How to make a wort chiller for homebrewing


Step 9: Using the wort chiller

Picture of Using the wort chiller
Now that the wort chiller is in good working order, it is time to test it out. I began boiling two gallons of water to simulate boiling wort and once it was almost there, I filled up the cooler with ice water. Since I try not to waste a lot of water, I used little frozen bottles since I can reuse them next time. Ice water temperature was 55 degrees F. I dumped the boiling water into a bucket with a plastic valve. Temperature in the bucket was 204. I opened up the plastic valve and the ball valve on the wort chiller.

When the bucket was nearly empty, I tilted it to get all the water I could out. Once it was empty, I tilted the cooler a little (don't spill the icewater!) to get as much "wort" out as possible. Final temperature of the two gallons of boiled water was 84.

This worked pretty well. I could have packed a lot more ice in there and that would have brought down the temperature of the wort to within the 60's no problem. I also liked how I could use the ball valve to kind of control the temperature of the water leaving the chiller - open wider for warmer, close it more for colder. I think this will have no problem on brewing day.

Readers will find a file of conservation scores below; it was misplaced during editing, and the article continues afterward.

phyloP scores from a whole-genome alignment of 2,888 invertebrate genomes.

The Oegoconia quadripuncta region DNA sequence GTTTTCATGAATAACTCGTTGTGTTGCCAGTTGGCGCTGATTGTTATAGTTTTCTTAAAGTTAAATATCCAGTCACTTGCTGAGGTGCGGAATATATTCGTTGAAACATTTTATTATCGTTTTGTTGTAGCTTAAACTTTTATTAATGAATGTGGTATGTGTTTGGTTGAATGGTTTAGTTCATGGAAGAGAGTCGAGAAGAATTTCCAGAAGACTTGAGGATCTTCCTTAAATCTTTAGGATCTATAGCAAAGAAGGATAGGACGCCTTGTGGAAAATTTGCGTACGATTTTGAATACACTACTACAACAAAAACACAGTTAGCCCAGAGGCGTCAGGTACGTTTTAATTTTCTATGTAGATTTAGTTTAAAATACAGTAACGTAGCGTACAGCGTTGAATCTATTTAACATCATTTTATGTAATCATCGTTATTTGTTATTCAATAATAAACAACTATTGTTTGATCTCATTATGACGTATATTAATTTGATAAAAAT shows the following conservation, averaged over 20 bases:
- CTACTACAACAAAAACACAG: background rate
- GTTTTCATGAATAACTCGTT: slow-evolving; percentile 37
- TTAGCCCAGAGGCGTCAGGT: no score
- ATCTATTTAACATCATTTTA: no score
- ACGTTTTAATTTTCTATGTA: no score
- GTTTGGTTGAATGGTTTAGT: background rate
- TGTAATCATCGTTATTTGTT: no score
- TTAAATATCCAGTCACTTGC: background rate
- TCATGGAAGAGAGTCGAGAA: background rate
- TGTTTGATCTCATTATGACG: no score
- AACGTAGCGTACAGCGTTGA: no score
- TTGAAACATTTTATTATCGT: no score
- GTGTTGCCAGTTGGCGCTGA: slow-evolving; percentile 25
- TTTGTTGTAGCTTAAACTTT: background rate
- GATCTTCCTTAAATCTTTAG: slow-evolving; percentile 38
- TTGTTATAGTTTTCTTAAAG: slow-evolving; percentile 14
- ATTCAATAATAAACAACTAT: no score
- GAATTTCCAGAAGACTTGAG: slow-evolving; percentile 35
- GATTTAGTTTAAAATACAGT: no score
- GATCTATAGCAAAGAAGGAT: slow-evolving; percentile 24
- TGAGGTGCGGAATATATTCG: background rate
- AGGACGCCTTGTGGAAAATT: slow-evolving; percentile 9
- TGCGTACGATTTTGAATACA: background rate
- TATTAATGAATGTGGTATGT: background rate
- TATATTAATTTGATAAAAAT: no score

And of course, if this were real wort and not water, I'd flush out the coil during cleanup.
newflavour2 years ago
This instructable is great. Had you thought about using a small aquarium pump to could cycle the wort until you've crashed cooled it to the temp you need. With the final drain going in to your fermentor. You could use the pump in your flush cleaning also with star san or similar.
ParkRoadGuy4 years ago
What is the amount of time that it takes the wort to travel through the chiller? Is a good seal on the cooler really an issue? I am considering using this design as a mash tun/wort chiller, but would be apprehensive about putting a hole in the lid because of the sensitivity of the mash (avoiding any fluctuation beyond a couple of degrees).
linkdead015 years ago
It might be a good idea to get some tubing that is specifically made for hot liquid transfer. At least on the connection from the bottling bucket into the chiller. This would prevent the tube from expanding and possibly coming loose form your coupling.